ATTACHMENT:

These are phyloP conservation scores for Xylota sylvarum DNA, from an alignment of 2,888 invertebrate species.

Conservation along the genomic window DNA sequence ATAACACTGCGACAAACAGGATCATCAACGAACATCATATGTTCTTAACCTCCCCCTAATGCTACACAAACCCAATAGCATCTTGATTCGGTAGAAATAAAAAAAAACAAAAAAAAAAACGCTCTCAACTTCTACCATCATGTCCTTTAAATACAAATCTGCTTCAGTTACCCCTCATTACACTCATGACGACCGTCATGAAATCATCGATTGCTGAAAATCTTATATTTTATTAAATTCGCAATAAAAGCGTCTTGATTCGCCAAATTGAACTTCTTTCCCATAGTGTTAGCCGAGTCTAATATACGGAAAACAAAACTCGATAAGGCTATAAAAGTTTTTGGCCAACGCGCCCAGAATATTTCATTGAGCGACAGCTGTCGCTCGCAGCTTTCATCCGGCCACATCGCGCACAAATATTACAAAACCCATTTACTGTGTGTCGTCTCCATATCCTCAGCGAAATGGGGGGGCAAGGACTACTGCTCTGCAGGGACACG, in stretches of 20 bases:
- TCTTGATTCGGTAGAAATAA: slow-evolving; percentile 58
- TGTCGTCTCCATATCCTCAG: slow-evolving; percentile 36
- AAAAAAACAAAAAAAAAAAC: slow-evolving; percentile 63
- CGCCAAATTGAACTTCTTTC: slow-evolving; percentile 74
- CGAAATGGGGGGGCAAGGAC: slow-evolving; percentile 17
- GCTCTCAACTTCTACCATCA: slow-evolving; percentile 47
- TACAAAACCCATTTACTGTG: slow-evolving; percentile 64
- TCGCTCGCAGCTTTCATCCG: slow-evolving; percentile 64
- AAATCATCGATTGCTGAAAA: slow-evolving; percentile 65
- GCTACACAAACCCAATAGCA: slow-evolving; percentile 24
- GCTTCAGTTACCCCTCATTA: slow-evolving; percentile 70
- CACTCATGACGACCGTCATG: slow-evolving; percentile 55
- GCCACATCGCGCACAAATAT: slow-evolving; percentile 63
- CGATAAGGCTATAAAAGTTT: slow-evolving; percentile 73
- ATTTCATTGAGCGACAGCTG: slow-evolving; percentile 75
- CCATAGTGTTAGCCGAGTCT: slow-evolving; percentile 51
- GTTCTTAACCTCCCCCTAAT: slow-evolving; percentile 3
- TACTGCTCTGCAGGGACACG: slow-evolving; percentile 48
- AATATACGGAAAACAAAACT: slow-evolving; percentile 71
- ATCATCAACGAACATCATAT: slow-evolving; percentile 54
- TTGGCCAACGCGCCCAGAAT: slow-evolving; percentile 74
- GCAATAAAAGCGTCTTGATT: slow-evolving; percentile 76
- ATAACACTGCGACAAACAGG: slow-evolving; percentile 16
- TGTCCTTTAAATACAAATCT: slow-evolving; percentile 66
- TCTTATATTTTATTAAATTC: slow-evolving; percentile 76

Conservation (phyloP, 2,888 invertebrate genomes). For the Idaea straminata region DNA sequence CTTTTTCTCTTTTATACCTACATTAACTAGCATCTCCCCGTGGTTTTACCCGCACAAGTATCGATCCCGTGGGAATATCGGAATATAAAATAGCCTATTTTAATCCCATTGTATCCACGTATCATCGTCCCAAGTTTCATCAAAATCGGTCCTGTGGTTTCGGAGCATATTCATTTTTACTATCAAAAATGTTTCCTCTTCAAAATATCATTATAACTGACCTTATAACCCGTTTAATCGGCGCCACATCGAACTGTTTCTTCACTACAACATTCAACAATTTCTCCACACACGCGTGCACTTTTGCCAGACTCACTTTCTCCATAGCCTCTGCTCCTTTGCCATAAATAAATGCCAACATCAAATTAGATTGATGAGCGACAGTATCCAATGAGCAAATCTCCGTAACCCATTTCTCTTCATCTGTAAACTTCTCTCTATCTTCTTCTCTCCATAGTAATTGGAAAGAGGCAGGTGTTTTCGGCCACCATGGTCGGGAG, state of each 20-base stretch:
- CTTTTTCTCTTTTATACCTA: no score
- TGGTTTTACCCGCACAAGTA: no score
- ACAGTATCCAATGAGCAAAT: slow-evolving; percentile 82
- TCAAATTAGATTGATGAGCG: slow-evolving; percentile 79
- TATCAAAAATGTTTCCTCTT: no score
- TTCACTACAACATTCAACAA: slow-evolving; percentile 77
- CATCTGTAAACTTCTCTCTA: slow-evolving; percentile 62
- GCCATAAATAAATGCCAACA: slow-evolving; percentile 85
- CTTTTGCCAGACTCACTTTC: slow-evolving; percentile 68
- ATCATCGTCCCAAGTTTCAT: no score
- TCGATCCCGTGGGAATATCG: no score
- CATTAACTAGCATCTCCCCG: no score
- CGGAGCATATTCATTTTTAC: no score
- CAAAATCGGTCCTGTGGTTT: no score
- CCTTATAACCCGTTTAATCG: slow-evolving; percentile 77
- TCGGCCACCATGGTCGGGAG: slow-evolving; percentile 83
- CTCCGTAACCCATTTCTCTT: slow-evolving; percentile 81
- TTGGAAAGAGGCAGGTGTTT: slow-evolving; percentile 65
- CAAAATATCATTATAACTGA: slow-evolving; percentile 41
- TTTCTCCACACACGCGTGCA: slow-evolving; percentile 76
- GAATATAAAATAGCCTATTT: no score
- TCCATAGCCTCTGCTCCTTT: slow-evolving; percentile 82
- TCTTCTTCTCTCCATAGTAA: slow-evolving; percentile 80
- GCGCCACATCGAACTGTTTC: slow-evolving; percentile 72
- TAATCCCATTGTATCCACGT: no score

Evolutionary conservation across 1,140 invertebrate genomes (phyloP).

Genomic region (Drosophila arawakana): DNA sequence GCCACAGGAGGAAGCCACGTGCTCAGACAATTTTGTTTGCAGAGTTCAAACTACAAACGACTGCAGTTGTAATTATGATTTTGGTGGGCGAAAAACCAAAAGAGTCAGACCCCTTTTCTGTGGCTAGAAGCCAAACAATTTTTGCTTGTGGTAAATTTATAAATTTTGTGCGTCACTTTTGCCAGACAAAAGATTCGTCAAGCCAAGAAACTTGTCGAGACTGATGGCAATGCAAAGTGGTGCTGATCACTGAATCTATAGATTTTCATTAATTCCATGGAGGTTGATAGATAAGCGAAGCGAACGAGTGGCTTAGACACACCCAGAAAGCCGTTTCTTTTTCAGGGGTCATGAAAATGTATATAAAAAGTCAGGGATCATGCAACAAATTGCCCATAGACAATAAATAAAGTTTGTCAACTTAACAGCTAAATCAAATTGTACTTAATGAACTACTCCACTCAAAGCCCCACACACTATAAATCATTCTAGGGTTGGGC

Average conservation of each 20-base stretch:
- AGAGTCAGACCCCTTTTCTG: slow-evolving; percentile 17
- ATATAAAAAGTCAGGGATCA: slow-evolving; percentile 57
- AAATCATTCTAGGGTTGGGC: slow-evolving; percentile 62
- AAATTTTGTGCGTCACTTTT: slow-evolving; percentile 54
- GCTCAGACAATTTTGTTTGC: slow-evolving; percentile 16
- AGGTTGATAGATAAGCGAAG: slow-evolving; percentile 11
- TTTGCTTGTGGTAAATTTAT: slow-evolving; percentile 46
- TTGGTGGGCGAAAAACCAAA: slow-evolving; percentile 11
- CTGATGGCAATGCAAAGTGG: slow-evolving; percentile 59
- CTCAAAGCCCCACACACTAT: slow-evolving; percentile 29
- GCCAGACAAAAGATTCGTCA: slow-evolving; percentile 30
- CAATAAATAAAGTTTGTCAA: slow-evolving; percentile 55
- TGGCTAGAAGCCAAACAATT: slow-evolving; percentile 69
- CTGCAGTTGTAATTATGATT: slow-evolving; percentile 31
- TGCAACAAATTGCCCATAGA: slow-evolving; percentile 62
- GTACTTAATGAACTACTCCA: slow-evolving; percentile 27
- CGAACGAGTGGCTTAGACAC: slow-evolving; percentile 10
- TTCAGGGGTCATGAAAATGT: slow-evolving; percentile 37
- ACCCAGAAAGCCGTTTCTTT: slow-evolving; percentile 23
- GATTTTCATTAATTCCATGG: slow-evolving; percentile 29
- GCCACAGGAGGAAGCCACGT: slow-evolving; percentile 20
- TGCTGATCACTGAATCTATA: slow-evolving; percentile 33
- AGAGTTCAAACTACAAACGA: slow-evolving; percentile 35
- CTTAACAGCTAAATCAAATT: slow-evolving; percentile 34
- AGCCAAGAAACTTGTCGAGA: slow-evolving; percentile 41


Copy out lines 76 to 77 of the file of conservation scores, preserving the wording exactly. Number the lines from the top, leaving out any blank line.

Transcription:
- GATTTTCATTAATTCCATGG: slow-evolving; percentile 29
- GCCACAGGAGGAAGCCACGT: slow-evolving; percentile 20